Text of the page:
We use cookies to deliver our online services. Details of the cookies we use and instructions on how to disable them are set out in our Cookies Policy. By using this website you agree to our use of cookies. To close this message click close.

Bank notified of a freezing injunction does not owe a duty of care to applicant

December 2017

The Hong Kong Court has confirmed that a bank notified of a freezing injunction does not owe a duty of care to the party in whose favour the injunction is granted.

The Hong Kong Court followed a leading 2007 decision by the UK House of Lords, definitively rejecting the existence of such an alleged duty of care.

A bank notified of a freezing injunction owes its duty to the Court, not to the party with the freezing injunction. A breach of the injunction order would be a contempt of court but would not result in liability for damages.

Background

The current issue was raised in the context of striking out proceedings in Grasberg Capital Asia Limited v Bank of Communications Limited, where the defendant bank applied to strike out the proceedings on the grounds that it discloses no reasonable cause of action of is otherwise frivolous or vexatious.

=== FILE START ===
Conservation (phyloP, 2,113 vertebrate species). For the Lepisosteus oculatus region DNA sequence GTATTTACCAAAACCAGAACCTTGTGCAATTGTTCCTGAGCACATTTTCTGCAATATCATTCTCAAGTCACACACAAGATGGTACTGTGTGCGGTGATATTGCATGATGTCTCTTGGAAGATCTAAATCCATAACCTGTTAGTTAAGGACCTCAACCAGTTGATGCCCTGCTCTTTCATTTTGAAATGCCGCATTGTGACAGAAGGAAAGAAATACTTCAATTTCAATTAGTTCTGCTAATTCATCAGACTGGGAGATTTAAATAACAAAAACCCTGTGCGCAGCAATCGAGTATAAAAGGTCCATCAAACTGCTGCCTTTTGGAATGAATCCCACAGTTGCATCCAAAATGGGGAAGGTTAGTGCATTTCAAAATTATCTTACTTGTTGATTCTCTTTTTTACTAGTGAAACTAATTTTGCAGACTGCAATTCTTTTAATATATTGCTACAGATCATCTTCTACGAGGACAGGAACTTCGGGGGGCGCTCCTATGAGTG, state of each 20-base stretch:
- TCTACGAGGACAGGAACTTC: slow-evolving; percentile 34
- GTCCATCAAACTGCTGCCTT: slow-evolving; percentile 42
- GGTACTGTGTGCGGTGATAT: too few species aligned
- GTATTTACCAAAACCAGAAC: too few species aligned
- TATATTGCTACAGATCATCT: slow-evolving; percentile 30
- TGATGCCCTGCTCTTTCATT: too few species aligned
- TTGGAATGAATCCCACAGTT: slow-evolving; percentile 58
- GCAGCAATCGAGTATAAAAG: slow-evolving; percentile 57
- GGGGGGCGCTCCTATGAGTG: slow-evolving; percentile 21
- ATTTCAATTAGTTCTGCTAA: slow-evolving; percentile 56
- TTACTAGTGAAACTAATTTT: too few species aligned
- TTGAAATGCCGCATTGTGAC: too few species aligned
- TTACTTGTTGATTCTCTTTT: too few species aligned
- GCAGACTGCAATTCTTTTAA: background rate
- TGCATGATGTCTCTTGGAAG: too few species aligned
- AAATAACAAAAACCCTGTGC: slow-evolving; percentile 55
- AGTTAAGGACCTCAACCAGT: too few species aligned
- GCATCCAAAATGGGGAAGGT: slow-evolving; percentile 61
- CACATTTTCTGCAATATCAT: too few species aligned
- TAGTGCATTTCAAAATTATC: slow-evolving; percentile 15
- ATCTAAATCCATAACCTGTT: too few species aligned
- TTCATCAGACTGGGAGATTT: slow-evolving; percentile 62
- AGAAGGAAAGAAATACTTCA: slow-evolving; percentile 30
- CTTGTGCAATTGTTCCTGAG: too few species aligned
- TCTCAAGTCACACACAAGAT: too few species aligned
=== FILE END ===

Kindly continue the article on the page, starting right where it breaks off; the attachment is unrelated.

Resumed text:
The freezing, or Mareva, injunctions under consideration were in the Hong Kong standard form, including the standard penal warning.

Rejecting the plaintiff's arguments that the considerations of fairness, justice and reasonableness may impose a duty of care, the Court applied the UK House of Lords decision in Customs and Excise Commissioners v Barclays Bank plc, confirming for the first time in Hong Kong the Law Lords' express conclusion that it was not fair, just or reasonable to impose such duty on the bank.

Contempt for breach of a freezing order?

While contempt proceedings against banks and other third parties served with freezing orders are rare, and banks are unlikely to deliberately flout such an order, negligence or carelessness might sometimes justify a punitive order.

Banks are expected to have appropriate systems for freezing accounts when they are notified of an order, and to take care when operating these systems. Notice of a freezing order overrides the bank's contractual obligations to its customer.

Banks and third parties notified of a freezing order should carefully review the terms of the order and in particular, the scope of the assets covered. If the order does not specify the particular account, the bank must take steps to locate the relevant funds. Reasonable expenses of complying with the order may be recovered from the applicant. If any clarification is required, legal advice or directions from the court should be sought promptly.

For more on freezing orders, see our note Loophole in freezing order closed off.

Contacts

Loading data